Quote Of The Day

"Victory goes to the player who makes the next-to-last mistake - Chessmaster Savielly Grigorievitch Tartakower (1887-1956)"

Tuesday, December 06, 2016


Last Saturday afternoon Stuart and I travelled all the way up to Manchester to see a production of our favourite musical Hair at the Hope Mill Theatre in decidedly unglitzy Manchester Piccadilly.

Synopsis: Great musical in a small theatre. Dazzling performances Let the Sunshine In.

I was too young to go to the London opening of Hair the first time around but I'm certainly not too old for it now.

It is one of Stuart and my favourite musicals which, for all the show’s structural failings – including an almost complete lack of narrative impetus and coherence – it is sweetly enticing, whatever your age, in this revival by Jonathan O’Boyle. The show benefits enormously from the intimacy of Manchester’s most vibrant new theatre space, which makes the audience feel as if we really are part of this tribe. It’s hard to resist joining in the dancing at the end – although we resisted flinging our clothes off, too.

The piece, which focuses on a group of New York hippies and Vietnam protesters who believe in making love not war, is as daft as a brush. It follows Claude, who can’t decide whether to burn his draft card or just his New York library card and accept his call-up. You can only assume that Gerome Ragni and James Rado were high on something when they wrote the book and lyrics, particularly in the second half’s hallucinogenic trip sequence.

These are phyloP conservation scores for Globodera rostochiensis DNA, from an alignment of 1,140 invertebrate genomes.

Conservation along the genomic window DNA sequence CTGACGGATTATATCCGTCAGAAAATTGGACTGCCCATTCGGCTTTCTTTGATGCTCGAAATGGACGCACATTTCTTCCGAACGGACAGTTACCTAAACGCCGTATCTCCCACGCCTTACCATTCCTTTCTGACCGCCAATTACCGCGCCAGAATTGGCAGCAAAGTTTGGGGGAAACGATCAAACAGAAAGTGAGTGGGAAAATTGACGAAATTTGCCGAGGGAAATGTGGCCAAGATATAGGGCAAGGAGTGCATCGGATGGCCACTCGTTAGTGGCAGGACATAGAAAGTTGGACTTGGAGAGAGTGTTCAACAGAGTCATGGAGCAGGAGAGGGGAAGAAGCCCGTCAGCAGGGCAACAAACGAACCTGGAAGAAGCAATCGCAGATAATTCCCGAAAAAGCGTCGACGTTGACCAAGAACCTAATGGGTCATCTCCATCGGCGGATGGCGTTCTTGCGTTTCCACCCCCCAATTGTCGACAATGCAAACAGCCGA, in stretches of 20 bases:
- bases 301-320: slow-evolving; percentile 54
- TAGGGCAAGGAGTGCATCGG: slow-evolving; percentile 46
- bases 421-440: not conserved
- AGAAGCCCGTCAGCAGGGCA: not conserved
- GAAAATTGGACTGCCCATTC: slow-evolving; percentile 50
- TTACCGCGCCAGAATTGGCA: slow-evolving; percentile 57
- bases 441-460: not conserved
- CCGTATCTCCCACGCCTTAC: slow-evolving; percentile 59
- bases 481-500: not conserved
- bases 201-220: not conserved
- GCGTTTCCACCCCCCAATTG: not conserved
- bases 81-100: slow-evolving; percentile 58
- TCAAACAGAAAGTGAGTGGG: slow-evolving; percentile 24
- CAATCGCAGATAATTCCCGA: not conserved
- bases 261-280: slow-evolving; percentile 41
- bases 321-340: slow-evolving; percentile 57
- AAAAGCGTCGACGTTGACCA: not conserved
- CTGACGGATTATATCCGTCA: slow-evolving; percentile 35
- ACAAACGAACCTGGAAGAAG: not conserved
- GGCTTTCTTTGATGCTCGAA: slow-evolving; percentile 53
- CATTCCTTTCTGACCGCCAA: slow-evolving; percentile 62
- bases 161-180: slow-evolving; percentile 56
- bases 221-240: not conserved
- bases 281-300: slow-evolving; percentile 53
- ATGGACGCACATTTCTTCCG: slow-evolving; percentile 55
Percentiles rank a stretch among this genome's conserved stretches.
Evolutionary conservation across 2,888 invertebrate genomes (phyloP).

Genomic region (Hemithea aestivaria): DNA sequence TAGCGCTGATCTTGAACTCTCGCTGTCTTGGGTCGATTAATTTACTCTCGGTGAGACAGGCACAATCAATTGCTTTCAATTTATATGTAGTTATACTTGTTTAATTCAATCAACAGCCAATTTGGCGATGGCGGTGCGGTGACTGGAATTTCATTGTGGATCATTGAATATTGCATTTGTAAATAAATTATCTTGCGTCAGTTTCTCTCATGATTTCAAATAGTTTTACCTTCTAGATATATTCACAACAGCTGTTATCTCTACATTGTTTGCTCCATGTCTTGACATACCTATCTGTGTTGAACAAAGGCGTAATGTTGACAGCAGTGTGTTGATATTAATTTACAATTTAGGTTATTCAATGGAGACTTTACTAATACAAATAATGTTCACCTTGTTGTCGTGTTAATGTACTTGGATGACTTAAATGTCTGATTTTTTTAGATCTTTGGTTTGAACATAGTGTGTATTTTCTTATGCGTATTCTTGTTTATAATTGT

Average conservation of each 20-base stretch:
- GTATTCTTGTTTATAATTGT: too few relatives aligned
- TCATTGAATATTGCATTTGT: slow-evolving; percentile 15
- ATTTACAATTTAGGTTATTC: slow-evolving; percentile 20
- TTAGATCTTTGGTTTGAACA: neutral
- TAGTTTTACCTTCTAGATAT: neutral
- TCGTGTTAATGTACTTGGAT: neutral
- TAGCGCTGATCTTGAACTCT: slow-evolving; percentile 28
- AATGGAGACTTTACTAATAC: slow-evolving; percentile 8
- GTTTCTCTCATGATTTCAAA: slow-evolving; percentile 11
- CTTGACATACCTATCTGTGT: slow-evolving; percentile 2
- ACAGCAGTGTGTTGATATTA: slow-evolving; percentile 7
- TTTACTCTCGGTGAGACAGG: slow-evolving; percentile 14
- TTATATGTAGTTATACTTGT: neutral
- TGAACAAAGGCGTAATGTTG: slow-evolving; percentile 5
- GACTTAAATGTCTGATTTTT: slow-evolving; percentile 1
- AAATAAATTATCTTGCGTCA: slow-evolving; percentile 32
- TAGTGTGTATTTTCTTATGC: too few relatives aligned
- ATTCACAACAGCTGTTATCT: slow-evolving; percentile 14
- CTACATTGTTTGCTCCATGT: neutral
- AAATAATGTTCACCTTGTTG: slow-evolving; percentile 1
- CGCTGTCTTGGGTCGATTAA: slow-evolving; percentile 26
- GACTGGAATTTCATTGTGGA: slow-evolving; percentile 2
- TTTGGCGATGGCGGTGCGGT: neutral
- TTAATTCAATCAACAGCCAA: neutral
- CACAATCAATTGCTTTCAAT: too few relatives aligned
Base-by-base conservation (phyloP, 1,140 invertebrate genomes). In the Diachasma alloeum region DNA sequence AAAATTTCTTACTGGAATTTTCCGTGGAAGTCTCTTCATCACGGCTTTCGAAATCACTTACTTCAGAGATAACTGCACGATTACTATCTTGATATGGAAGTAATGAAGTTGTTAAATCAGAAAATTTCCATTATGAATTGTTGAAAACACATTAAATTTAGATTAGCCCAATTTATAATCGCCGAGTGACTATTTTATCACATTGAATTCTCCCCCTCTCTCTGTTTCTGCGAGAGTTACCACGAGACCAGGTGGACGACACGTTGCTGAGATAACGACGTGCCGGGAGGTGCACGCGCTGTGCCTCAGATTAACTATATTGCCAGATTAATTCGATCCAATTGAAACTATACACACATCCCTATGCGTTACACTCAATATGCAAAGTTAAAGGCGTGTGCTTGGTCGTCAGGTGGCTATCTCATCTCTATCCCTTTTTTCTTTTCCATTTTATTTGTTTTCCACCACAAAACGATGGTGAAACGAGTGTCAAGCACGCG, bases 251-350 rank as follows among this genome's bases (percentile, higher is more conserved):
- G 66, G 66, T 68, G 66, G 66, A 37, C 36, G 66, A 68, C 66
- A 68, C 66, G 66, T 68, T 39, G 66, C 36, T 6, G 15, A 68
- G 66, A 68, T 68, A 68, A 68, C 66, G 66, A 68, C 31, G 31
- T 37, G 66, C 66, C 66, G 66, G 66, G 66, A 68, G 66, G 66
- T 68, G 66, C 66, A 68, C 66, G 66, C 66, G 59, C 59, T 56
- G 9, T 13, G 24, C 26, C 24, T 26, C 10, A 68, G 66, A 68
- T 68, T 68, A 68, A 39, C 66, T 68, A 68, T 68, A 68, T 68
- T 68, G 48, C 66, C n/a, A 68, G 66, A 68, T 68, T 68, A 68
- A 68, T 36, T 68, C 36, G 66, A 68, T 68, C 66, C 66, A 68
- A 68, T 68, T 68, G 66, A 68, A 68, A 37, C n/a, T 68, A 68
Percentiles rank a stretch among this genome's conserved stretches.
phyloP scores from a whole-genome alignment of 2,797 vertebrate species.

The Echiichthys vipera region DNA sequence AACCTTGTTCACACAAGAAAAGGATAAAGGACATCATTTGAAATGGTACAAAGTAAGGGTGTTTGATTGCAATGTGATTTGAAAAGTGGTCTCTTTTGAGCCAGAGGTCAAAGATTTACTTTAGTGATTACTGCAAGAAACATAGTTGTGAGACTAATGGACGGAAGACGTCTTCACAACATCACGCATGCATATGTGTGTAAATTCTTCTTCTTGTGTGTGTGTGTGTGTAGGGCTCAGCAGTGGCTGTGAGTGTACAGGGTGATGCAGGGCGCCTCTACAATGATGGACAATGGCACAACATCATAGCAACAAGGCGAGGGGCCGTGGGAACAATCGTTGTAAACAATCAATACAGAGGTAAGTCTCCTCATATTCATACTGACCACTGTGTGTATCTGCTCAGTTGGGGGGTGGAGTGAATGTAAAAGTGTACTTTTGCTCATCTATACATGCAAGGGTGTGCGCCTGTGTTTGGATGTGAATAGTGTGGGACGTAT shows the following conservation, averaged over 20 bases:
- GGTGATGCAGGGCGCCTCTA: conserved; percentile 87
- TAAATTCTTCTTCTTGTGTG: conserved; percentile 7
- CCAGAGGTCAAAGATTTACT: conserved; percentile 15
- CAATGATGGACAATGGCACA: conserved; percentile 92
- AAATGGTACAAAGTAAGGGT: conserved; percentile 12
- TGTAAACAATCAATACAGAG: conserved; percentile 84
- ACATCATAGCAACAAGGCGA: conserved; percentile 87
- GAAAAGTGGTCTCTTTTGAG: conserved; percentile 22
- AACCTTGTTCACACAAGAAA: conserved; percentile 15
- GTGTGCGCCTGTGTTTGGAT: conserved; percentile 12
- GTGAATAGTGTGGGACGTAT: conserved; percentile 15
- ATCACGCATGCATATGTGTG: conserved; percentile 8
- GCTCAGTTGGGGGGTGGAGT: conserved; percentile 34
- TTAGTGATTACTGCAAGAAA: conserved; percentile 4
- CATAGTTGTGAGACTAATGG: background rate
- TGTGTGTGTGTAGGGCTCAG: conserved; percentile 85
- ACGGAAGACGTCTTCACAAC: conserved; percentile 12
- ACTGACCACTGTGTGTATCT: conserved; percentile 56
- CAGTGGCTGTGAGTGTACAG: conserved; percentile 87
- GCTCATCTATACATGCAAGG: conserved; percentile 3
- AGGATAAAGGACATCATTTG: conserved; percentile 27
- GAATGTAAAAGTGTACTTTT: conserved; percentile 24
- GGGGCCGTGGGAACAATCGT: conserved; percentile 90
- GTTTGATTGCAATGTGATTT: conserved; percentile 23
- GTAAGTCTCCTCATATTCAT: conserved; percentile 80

But from the opening song Aquarius all the way through to Let the Sunshine In, which begins almost as a lament and turns into something more optimistic, almost every song in Galt MacDermot’s score is a tuneful cracker. One number – Manchester, England – has added appeal, given the location of this revival, and choreographer William Whelton plays to it wittily with a display of umbrellas that nods to the city’s famed weather.

Unlike Daniel Kramer’s 2005 Gate dreadful revival, which attempted to update the show and turn the Tribe into protesters against the Iraq war, O’Boyle treats it as the period piece it undoubtedly is. But that doesn’t mean it lacks traction, particularly in the light of recent events in the US. When the arrogant, pleasure–obsessed Berger announces, “I’m going to stay high for ever”, you can’t help but be reminded that he is part of the baby boomer generation who reaped the benefits of the economic good times and whose self-interest may have played a part in putting Trump in power. This revival is a lament for lost innocence in more ways than one.

O’Boyle’s production is staged with far more dash than cash, and benefits enormously from a fine onstage band and a thrillingly talented, sweet-voiced cast. Robert Metson brings depth to Claude, torn between conformity and revolt, and Ryan Anderson’s Berger exudes a camp charisma. This is not a show in which anyone really gets a chance to develop a distinctive character, but they differentiate themselves vocally.

That’s particularly true of the female characters, who seem largely untouched by the impact of the women’s liberation movement, but who find their voices in song. Chloe Carrington as Jeanie finds every comic nuance in Air; Shekinah McFarlane is a ball of roaring energy as Dionne; and Laura Johnson, as Shelia, makes her mark with Easy to Be Hard and Let the Sunshine In. It’s shining brightly on Hope Mill.

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